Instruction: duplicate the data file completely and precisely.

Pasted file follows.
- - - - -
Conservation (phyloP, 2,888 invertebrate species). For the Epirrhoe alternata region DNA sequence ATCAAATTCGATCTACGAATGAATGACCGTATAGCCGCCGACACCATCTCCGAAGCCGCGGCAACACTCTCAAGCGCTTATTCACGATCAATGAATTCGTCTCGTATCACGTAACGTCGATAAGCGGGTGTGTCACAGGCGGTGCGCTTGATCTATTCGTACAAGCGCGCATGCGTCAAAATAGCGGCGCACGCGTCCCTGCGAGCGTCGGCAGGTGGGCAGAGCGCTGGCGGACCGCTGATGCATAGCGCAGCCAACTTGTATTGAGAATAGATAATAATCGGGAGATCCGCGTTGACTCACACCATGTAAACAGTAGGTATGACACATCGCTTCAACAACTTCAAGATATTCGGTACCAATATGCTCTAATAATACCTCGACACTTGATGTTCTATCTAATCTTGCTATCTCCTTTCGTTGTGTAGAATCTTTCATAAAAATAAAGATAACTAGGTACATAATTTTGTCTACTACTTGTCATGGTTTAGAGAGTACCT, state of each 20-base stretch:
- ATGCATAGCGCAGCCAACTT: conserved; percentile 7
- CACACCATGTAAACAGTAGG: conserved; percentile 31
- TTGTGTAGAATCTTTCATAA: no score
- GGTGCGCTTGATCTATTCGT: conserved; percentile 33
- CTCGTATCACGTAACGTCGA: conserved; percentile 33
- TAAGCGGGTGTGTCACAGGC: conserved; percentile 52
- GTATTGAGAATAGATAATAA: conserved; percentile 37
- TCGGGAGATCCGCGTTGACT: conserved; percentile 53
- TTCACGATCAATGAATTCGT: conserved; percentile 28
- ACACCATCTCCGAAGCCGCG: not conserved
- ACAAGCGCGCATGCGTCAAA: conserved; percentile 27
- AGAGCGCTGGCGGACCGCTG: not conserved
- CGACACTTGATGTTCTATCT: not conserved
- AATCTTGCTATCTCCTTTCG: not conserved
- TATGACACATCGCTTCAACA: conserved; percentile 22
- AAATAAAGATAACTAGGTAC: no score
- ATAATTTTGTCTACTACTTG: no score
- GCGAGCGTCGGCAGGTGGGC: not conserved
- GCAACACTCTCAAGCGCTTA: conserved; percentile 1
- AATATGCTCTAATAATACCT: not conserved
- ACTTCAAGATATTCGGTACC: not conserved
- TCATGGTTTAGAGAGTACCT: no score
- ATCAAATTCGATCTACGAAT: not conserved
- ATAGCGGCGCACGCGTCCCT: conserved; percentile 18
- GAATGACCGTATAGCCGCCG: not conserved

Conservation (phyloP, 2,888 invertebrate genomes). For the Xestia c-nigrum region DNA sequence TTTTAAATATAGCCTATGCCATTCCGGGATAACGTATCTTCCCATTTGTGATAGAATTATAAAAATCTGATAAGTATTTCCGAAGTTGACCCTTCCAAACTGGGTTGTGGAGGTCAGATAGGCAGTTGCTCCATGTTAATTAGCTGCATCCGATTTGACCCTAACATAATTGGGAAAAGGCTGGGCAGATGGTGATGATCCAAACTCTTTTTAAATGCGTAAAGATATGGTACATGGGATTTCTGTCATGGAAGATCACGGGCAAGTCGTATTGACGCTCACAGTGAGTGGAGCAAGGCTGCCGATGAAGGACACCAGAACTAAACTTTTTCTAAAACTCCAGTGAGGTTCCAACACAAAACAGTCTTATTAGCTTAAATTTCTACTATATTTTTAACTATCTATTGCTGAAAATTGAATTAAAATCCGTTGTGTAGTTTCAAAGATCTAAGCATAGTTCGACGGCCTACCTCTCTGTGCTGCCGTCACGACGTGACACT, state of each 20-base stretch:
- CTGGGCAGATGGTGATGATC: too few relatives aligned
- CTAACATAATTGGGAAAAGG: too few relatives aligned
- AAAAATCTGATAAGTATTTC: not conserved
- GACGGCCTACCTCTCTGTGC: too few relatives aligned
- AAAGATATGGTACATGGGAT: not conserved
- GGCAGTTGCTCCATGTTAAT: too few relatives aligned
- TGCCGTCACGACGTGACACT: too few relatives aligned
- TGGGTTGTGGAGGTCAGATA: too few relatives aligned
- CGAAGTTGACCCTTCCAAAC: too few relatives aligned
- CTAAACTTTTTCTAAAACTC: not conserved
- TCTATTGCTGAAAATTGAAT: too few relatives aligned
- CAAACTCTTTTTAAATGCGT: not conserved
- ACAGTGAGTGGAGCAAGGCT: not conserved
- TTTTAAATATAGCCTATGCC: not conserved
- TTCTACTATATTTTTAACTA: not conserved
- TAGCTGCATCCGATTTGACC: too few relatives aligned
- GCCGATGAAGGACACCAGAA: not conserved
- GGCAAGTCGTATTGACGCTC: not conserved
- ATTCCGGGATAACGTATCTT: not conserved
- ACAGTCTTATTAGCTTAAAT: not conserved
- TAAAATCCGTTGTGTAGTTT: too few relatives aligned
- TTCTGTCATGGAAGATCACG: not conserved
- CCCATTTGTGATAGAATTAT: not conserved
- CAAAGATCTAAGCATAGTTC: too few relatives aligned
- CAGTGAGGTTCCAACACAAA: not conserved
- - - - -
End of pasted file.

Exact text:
Conservation (phyloP, 2,888 invertebrate species). For the Epirrhoe alternata region DNA sequence ATCAAATTCGATCTACGAATGAATGACCGTATAGCCGCCGACACCATCTCCGAAGCCGCGGCAACACTCTCAAGCGCTTATTCACGATCAATGAATTCGTCTCGTATCACGTAACGTCGATAAGCGGGTGTGTCACAGGCGGTGCGCTTGATCTATTCGTACAAGCGCGCATGCGTCAAAATAGCGGCGCACGCGTCCCTGCGAGCGTCGGCAGGTGGGCAGAGCGCTGGCGGACCGCTGATGCATAGCGCAGCCAACTTGTATTGAGAATAGATAATAATCGGGAGATCCGCGTTGACTCACACCATGTAAACAGTAGGTATGACACATCGCTTCAACAACTTCAAGATATTCGGTACCAATATGCTCTAATAATACCTCGACACTTGATGTTCTATCTAATCTTGCTATCTCCTTTCGTTGTGTAGAATCTTTCATAAAAATAAAGATAACTAGGTACATAATTTTGTCTACTACTTGTCATGGTTTAGAGAGTACCT, state of each 20-base stretch:
- ATGCATAGCGCAGCCAACTT: conserved; percentile 7
- CACACCATGTAAACAGTAGG: conserved; percentile 31
- TTGTGTAGAATCTTTCATAA: no score
- GGTGCGCTTGATCTATTCGT: conserved; percentile 33
- CTCGTATCACGTAACGTCGA: conserved; percentile 33
- TAAGCGGGTGTGTCACAGGC: conserved; percentile 52
- GTATTGAGAATAGATAATAA: conserved; percentile 37
- TCGGGAGATCCGCGTTGACT: conserved; percentile 53
- TTCACGATCAATGAATTCGT: conserved; percentile 28
- ACACCATCTCCGAAGCCGCG: not conserved
- ACAAGCGCGCATGCGTCAAA: conserved; percentile 27
- AGAGCGCTGGCGGACCGCTG: not conserved
- CGACACTTGATGTTCTATCT: not conserved
- AATCTTGCTATCTCCTTTCG: not conserved
- TATGACACATCGCTTCAACA: conserved; percentile 22
- AAATAAAGATAACTAGGTAC: no score
- ATAATTTTGTCTACTACTTG: no score
- GCGAGCGTCGGCAGGTGGGC: not conserved
- GCAACACTCTCAAGCGCTTA: conserved; percentile 1
- AATATGCTCTAATAATACCT: not conserved
- ACTTCAAGATATTCGGTACC: not conserved
- TCATGGTTTAGAGAGTACCT: no score
- ATCAAATTCGATCTACGAAT: not conserved
- ATAGCGGCGCACGCGTCCCT: conserved; percentile 18
- GAATGACCGTATAGCCGCCG: not conserved

Conservation (phyloP, 2,888 invertebrate genomes). For the Xestia c-nigrum region DNA sequence TTTTAAATATAGCCTATGCCATTCCGGGATAACGTATCTTCCCATTTGTGATAGAATTATAAAAATCTGATAAGTATTTCCGAAGTTGACCCTTCCAAACTGGGTTGTGGAGGTCAGATAGGCAGTTGCTCCATGTTAATTAGCTGCATCCGATTTGACCCTAACATAATTGGGAAAAGGCTGGGCAGATGGTGATGATCCAAACTCTTTTTAAATGCGTAAAGATATGGTACATGGGATTTCTGTCATGGAAGATCACGGGCAAGTCGTATTGACGCTCACAGTGAGTGGAGCAAGGCTGCCGATGAAGGACACCAGAACTAAACTTTTTCTAAAACTCCAGTGAGGTTCCAACACAAAACAGTCTTATTAGCTTAAATTTCTACTATATTTTTAACTATCTATTGCTGAAAATTGAATTAAAATCCGTTGTGTAGTTTCAAAGATCTAAGCATAGTTCGACGGCCTACCTCTCTGTGCTGCCGTCACGACGTGACACT, state of each 20-base stretch:
- CTGGGCAGATGGTGATGATC: too few relatives aligned
- CTAACATAATTGGGAAAAGG: too few relatives aligned
- AAAAATCTGATAAGTATTTC: not conserved
- GACGGCCTACCTCTCTGTGC: too few relatives aligned
- AAAGATATGGTACATGGGAT: not conserved
- GGCAGTTGCTCCATGTTAAT: too few relatives aligned
- TGCCGTCACGACGTGACACT: too few relatives aligned
- TGGGTTGTGGAGGTCAGATA: too few relatives aligned
- CGAAGTTGACCCTTCCAAAC: too few relatives aligned
- CTAAACTTTTTCTAAAACTC: not conserved
- TCTATTGCTGAAAATTGAAT: too few relatives aligned
- CAAACTCTTTTTAAATGCGT: not conserved
- ACAGTGAGTGGAGCAAGGCT: not conserved
- TTTTAAATATAGCCTATGCC: not conserved
- TTCTACTATATTTTTAACTA: not conserved
- TAGCTGCATCCGATTTGACC: too few relatives aligned
- GCCGATGAAGGACACCAGAA: not conserved
- GGCAAGTCGTATTGACGCTC: not conserved
- ATTCCGGGATAACGTATCTT: not conserved
- ACAGTCTTATTAGCTTAAAT: not conserved
- TAAAATCCGTTGTGTAGTTT: too few relatives aligned
- TTCTGTCATGGAAGATCACG: not conserved
- CCCATTTGTGATAGAATTAT: not conserved
- CAAAGATCTAAGCATAGTTC: too few relatives aligned
- CAGTGAGGTTCCAACACAAA: not conserved